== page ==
Street Fighter V’s launch was imperfect, to put it mildly. A lack of single-player features, an online mode that functioned at only the most basic level with no consideration give to concerns like leavers - it was a mess. In Capcom’s financial summary for the first few months of 2016, Chairman and CEO Kenzo Tsujimoto admitted to these problems and revealed that because of them “slight adjustments” have been made regarding future release plans.
These issues stopped Street Fighter V getting into our picks for the best PC games 2016.
In explaining lower profits predicted for the next quarter, Tsujimoto said that “we feel it’s better to give a little more time to development than before” in response to “what we learned from the past year of [Street Fighter V] operations.” He also directly addresses those problems, saying that “some aspects of Street Fighter V needed more polish, such as the lack of content and server issues at launch.”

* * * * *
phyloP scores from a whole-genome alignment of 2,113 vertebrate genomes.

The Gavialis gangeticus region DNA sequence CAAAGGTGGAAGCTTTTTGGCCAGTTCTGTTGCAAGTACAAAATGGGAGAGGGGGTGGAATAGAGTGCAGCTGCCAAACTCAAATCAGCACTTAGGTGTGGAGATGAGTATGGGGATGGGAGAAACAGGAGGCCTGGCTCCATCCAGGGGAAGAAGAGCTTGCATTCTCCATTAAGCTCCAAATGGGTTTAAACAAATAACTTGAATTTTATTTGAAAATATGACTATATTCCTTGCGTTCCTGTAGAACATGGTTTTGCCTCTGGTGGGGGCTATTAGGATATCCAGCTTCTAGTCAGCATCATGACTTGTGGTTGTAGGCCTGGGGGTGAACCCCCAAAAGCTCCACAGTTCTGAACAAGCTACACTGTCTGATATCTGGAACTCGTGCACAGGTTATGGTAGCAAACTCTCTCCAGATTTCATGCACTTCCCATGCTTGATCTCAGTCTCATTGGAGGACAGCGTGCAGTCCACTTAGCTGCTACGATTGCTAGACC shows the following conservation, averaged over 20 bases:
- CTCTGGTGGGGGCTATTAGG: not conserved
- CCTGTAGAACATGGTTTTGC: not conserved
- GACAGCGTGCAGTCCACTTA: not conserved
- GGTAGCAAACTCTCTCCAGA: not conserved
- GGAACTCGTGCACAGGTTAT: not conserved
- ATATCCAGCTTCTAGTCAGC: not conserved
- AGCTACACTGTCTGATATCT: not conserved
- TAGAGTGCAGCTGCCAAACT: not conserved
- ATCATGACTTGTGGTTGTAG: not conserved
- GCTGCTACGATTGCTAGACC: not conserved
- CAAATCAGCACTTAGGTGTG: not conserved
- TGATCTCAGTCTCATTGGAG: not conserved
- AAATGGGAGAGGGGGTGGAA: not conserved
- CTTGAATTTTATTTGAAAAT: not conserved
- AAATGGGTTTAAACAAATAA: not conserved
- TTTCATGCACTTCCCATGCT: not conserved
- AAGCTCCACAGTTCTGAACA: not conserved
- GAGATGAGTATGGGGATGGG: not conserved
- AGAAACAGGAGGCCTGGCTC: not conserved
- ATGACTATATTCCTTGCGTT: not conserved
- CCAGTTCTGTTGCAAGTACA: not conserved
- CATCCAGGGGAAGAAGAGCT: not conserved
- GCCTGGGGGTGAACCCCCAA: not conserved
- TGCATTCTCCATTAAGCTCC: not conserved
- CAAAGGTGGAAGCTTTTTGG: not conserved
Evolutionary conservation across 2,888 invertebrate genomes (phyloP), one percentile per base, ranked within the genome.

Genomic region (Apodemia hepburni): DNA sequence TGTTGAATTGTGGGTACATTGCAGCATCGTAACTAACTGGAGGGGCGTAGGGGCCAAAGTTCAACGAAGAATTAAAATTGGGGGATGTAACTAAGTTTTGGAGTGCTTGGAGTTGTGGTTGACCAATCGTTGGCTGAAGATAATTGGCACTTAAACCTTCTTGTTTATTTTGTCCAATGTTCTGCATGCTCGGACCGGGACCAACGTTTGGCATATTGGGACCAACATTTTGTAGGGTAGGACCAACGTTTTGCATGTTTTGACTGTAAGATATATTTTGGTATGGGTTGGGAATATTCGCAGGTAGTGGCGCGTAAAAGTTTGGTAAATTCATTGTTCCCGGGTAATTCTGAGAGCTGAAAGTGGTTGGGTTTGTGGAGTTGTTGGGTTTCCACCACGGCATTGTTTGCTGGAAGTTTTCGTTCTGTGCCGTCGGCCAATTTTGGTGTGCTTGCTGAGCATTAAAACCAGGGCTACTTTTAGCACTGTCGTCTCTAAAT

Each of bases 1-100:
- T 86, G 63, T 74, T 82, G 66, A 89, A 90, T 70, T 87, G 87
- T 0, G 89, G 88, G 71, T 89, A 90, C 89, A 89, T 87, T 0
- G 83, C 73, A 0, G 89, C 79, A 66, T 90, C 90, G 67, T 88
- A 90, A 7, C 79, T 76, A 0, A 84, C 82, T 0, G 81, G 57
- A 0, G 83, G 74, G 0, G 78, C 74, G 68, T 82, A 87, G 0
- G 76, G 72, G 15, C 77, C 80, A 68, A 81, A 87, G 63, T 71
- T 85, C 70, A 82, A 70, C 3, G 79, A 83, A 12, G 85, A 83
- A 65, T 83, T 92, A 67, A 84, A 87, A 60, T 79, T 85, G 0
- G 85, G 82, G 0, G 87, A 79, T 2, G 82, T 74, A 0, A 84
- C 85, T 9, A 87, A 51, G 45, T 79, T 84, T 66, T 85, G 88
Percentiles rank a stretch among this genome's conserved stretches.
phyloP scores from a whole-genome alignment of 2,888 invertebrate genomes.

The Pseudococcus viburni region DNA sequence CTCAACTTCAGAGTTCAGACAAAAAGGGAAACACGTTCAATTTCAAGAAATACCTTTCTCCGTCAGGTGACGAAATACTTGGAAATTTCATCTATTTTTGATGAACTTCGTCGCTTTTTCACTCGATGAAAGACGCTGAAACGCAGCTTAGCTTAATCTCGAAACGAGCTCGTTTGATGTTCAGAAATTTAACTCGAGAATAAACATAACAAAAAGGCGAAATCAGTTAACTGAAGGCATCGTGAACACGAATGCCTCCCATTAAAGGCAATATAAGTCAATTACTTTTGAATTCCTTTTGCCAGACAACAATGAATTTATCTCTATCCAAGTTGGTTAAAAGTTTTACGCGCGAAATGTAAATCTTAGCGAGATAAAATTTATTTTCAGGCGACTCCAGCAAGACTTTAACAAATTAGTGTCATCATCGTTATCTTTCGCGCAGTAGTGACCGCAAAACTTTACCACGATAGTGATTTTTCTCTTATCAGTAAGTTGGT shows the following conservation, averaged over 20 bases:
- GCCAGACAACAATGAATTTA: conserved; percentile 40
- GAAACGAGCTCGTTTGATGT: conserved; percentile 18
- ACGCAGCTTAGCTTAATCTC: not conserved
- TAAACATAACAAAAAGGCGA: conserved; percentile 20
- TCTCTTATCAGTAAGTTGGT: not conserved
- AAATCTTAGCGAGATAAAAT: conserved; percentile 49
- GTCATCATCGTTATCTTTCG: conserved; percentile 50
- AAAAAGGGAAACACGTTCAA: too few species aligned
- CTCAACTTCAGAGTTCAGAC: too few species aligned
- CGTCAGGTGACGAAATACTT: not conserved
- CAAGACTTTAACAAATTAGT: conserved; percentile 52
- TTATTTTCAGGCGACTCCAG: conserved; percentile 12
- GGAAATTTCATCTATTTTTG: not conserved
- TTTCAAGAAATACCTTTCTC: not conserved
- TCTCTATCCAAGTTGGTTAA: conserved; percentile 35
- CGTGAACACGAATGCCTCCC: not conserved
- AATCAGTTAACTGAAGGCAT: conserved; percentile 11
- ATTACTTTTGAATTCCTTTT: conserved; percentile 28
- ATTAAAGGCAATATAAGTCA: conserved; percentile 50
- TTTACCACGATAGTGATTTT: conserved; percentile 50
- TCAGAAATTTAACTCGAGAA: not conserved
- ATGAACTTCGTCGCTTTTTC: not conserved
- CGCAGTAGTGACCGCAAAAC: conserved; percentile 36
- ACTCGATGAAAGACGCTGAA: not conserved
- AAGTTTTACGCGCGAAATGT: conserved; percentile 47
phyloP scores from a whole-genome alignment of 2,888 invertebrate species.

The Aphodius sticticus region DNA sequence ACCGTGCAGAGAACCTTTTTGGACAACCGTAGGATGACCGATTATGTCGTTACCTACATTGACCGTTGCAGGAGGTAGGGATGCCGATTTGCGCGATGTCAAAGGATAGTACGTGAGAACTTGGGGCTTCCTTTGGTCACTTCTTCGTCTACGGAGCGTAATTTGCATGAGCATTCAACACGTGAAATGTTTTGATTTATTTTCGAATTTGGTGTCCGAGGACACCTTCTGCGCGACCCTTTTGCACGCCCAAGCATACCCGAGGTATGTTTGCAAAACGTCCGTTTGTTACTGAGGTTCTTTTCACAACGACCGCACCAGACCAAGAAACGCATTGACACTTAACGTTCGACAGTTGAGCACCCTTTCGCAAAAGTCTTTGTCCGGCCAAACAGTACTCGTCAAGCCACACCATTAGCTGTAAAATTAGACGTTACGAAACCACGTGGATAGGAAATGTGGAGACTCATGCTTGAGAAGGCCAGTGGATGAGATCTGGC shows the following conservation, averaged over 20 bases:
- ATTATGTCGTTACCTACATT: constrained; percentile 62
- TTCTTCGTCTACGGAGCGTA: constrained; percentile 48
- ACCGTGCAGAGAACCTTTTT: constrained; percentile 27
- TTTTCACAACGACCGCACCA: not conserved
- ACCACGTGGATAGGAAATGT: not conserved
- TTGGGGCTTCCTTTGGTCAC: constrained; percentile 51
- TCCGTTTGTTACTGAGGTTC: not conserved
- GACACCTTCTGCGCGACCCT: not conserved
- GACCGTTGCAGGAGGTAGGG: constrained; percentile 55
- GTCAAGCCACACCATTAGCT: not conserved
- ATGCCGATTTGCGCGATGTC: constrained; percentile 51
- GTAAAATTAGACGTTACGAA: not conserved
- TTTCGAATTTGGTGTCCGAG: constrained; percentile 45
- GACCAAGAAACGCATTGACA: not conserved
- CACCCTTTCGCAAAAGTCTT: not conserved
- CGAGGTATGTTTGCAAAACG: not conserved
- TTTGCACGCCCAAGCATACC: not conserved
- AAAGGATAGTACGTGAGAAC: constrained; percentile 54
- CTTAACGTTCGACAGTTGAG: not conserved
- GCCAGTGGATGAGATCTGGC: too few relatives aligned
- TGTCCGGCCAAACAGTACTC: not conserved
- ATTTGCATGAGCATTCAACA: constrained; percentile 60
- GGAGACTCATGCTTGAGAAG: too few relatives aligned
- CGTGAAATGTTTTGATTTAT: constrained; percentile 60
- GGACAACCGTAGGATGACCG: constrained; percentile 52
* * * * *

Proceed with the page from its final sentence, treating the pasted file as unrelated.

It’s definitely a smart move if it can avoid the connection issues, feature dearth, initial poor reaction and missed sales target that sums up SFV’s release. It’s a great game, and a worthy top of the fighting game pile, but it really could have used the content and fixes it’s had patched in since launch, even if it meant a delay. Of course, that would have been very awkward when the Capcom Pro Tour was taken into account, and may have required delaying Capcom’s eSports plans significantly.
As for the future of Capcom’s other franchises, the effects of these slight adjustments are going to be evident. “Profits may take one or two years longer to stack up than initially expected,” says Tsujimoto. “However we will be firmly strengthening our brands. That being said, even looking at Capcom’s growth exclusively, we expect at the very least growth in excess of ten per cent to continue.”